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In what direction will Putin guide Russia?

By Dale R. Herspring

Vladimir Putin’s Russia is approaching a critical point.  He faces an increasingly restive populace. People no longer appear afraid of either the government or of Putin.  Second, if comments by Secretary of State Hillary Clinton about Moscow supplying Syrian with attack helicopters turns is true, Putin would be closing the door on U.S.-Russian relation regardless of who the U.S. president is in November. Neither situation bodes well for the Russian people’s future — or our mutual future

Consider the “democratic” experiment Putin claims to be leading in Russia.  It is common knowledge that Russia’s presidential election was rigged. Despite the government’s insistence that the election was “fair and valid,” few people in Russia or the West accept that assertion. The most surprising aspect of the election and the ensuing period is that the Russian people are no longer afraid of Putin. That doesn’t mean they cannot again become afraid of him. But it does mean that they will not just go away.

Recognizing the danger that crowds can pose, Putin has taken steps to regain control of the situation. First, he tried to reason with his opponents. The burden was on them to accept him as Russia’s legitimate leader, and then he would listen to them. Ideas he found acceptable would be adopted.  However, if he did not agree with they protesters, they would have to accept his decision. This clearly is a different kind of democracy (or demokratizya, as Russians call it) than we in the West expect. When he first seized power in 2000, Putin argued that a more authoritarian form of government was necessary to rebuild the country’s economy as well as its social, political and military structure. Russians agreed; support for him was at an unbelievable rate of 72 percent his first term as president as well as his term as prime minister.

However, playing musical chairs with Dmitrii Medvedev — the former president and now prime minister — did not go over well with the populace. To the average Russian, it was no longer about rebuilding the country, it was about Putin’s determination to retain power. That was the impetus for the demonstrations. “Putin is a thief,” “Russia without Putin”  and “Time for Putin to retire” are only some of the placards one sees in Moscow now.

To maintain a semblance of order, Putin pushed a new law through the Duma several weeks ago.  The law sharply increased penalties for protest violations. If, for example, police declare that a protest exceeds 50,000 people or if people stay at the protest site past 6 p.m. — or commit other violations — organizers will be fined up to $9,000 apiece.  Not only is that a huge increase from the $60 fine levied in the past, but it exceeds the average Russian’s annual income of $8,500.00.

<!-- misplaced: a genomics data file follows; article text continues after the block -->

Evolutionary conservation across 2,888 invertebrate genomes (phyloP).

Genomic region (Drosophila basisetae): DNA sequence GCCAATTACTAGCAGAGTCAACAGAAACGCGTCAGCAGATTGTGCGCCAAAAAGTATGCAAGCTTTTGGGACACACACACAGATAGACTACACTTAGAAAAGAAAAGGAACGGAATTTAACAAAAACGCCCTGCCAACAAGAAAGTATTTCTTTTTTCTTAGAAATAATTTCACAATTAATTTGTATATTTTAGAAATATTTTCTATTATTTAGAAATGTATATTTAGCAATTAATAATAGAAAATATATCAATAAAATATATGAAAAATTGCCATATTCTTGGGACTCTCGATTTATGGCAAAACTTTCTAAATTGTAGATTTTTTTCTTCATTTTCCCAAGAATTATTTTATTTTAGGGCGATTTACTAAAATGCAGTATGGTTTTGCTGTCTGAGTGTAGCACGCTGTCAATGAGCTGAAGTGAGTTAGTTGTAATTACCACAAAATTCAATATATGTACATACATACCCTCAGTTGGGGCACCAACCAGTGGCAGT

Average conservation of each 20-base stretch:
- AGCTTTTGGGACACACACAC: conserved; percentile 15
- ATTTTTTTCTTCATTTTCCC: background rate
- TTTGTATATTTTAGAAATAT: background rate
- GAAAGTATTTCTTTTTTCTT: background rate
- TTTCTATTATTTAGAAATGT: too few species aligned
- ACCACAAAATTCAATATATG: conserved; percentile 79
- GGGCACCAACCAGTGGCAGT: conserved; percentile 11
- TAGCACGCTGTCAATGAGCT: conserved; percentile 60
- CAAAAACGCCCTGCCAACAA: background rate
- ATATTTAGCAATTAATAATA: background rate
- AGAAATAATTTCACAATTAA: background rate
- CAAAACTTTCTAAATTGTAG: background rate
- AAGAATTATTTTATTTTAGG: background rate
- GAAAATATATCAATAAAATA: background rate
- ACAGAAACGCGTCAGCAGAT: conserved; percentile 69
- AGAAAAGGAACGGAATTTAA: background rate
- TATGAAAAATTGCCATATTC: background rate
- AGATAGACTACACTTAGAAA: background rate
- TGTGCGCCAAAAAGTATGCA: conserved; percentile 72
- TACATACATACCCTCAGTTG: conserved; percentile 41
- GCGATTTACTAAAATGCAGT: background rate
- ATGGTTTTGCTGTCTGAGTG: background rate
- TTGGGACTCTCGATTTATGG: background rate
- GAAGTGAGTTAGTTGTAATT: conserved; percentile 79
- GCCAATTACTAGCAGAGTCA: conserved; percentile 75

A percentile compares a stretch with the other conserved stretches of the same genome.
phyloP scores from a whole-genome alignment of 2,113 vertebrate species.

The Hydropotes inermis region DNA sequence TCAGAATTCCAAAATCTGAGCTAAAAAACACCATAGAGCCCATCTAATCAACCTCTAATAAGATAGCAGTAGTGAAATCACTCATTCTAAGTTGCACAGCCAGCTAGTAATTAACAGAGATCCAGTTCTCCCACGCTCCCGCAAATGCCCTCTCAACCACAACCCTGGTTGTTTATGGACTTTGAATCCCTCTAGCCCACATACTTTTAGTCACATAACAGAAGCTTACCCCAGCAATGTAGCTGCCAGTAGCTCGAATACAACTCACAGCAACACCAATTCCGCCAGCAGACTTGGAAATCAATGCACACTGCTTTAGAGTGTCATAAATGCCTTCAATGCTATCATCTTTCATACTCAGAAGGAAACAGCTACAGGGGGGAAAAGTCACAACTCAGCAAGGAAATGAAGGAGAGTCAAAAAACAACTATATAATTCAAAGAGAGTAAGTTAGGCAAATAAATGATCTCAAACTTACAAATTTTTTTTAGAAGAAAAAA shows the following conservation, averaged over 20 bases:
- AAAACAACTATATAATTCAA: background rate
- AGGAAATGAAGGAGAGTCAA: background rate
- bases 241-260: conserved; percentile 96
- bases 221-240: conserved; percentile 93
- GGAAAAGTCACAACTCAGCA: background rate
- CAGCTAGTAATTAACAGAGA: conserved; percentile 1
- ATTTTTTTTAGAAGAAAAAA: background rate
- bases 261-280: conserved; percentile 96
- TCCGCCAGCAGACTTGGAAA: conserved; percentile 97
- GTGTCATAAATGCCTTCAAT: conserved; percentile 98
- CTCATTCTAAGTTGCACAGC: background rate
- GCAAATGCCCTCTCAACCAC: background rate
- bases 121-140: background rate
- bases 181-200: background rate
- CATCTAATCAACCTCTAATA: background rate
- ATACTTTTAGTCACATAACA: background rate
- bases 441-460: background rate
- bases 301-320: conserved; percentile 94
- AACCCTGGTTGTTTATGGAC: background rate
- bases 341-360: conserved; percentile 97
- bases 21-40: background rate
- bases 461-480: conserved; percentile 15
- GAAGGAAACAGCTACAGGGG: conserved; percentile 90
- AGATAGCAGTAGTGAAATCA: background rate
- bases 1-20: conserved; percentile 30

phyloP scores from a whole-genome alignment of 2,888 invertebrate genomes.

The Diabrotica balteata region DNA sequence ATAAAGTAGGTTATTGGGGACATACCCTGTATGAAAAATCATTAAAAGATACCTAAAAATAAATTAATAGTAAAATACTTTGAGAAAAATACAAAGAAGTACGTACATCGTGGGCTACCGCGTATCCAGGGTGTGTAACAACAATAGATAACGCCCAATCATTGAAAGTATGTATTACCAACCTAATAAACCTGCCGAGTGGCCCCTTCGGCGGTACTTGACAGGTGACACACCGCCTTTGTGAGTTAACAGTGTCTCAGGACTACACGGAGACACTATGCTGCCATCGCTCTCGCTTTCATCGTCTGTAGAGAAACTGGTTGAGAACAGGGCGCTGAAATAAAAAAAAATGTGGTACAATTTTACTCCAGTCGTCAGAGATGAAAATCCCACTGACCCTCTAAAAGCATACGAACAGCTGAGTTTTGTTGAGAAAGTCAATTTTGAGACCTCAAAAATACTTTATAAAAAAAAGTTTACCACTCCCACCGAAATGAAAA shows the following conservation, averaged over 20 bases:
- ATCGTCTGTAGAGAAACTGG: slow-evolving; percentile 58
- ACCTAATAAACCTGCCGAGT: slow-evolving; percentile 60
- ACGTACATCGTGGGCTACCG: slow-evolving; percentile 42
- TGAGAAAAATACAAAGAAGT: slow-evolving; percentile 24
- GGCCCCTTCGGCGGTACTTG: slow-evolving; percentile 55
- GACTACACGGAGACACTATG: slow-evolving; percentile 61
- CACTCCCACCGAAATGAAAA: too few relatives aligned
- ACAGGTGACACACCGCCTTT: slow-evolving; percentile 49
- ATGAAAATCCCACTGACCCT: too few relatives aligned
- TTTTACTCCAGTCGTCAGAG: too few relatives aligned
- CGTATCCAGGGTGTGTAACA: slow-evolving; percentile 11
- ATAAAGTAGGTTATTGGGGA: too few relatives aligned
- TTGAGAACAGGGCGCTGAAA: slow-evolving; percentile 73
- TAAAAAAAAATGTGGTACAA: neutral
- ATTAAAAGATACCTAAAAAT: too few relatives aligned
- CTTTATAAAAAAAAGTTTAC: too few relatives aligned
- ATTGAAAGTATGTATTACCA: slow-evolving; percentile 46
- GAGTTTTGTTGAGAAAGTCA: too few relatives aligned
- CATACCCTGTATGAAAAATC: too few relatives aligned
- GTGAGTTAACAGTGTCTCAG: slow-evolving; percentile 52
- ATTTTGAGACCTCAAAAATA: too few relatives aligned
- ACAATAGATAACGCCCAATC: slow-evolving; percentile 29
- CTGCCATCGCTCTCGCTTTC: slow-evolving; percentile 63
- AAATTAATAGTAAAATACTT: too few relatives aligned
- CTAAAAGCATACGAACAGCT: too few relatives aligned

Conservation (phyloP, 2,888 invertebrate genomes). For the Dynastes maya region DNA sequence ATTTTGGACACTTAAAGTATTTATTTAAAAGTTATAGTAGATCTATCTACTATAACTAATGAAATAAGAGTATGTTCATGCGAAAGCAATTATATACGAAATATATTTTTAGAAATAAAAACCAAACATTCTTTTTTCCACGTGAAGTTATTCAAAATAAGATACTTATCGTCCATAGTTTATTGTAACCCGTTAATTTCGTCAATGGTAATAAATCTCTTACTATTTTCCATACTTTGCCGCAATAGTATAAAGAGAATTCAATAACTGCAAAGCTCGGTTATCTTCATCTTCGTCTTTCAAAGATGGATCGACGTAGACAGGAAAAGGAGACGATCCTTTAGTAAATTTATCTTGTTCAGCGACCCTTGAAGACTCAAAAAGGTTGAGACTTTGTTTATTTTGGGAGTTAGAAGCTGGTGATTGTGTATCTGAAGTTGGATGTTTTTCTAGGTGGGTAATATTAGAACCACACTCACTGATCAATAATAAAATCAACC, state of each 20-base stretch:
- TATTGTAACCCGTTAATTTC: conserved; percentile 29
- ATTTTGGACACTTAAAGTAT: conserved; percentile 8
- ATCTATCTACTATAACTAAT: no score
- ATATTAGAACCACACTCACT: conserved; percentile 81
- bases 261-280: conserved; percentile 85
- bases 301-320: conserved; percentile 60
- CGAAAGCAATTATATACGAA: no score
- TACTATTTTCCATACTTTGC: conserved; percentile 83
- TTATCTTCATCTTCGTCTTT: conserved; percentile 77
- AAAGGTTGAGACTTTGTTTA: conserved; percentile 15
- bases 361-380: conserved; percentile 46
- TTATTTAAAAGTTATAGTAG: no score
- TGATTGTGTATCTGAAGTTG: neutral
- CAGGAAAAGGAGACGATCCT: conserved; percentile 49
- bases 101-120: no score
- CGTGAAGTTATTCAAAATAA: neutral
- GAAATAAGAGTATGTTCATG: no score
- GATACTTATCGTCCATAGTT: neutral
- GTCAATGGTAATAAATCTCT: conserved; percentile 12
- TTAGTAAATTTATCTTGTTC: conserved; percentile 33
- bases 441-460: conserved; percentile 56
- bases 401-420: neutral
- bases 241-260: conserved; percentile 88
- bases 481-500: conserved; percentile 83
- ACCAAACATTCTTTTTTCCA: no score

In addition to the new law, police sent a summonses to the leaders for one hour before the demonstration were to begin.  Then individuals descended on many leaders’ apartments, rifling through personal belongings and leaving the apartments a shambles. As more than one Russian has pointed out, this heavy-handed approach is the protesters’ best recruiting tool. Putin’s thugs are creating martyrs. 

At a Russian Day event June 12, Putin did not sound forgiving. At one point, he said, “Anything that weakens the nation and divides our society is unacceptable for us. We cannot tolerate any decisions or act-ions that may result in social or economic upheavals.”      So what does this mean for our relations with the Kremlin? Assuming Putin remains an authoritarian leader and yet avoids the heavy-handed tactics of the past, the nature of his international behavior would be more important than our view of how he treats his own people.

There will be instances in which we find it hard to work with him — such as on Syria and on missile defense. The Rus-sians are doing things we disapprove of, and I suspect the two-hour meeting between Putin and President Obama at the summit last week in Mexico City did little to improve things. At least the two leaders are talking. One of the things most American commentators fail to acknowledge is Russia’s assistance to our forces in Afghanistan. Hundreds of tons of goods are shipped across Russia for our troops. With the Pakistanis having closed the border, Moscow’s help has been invaluable.

What bothers me the most, having watched Putin for many years, is that he may have convinced himself that it doesn’t matter who wins in U.S. election in November. That assumption could contribute to a rocky relationship in the future.

Dale R. Herspring, a University Distinguished Professor at KSU and a member of the Council on Foreign Relations, is a retired U.S. diplomat and Navy captain.

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